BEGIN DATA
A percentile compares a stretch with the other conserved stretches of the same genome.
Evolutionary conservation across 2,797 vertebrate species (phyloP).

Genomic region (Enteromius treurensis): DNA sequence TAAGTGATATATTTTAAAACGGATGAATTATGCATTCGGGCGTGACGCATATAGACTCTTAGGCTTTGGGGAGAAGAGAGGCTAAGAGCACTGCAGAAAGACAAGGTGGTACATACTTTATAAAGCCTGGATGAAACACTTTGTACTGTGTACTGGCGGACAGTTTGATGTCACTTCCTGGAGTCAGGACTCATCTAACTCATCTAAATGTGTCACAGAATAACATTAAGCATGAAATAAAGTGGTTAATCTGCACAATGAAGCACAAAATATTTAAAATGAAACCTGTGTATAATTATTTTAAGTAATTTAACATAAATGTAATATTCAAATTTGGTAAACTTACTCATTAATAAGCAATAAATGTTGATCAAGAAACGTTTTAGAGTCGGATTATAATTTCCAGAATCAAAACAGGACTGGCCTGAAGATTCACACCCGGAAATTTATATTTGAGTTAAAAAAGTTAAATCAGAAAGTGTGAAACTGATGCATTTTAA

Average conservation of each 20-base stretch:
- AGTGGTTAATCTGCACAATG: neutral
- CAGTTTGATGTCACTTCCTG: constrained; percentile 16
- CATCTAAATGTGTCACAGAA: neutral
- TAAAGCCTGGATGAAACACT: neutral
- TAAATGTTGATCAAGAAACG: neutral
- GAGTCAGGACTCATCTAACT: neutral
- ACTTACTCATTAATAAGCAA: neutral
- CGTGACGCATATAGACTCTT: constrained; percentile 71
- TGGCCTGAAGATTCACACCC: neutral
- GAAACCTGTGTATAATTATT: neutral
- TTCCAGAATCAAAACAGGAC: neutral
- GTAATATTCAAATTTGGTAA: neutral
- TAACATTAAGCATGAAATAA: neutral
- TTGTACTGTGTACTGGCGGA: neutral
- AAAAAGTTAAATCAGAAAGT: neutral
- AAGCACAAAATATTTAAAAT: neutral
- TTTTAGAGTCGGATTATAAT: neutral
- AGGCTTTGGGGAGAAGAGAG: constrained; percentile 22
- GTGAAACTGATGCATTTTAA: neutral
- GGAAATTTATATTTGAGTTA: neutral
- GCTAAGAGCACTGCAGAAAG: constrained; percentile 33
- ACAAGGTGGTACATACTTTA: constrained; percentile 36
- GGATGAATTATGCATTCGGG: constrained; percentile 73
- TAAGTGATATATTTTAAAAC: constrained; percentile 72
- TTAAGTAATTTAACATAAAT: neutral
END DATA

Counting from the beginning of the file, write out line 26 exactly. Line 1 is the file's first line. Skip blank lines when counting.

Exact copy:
- ACAAGGTGGTACATACTTTA: constrained; percentile 36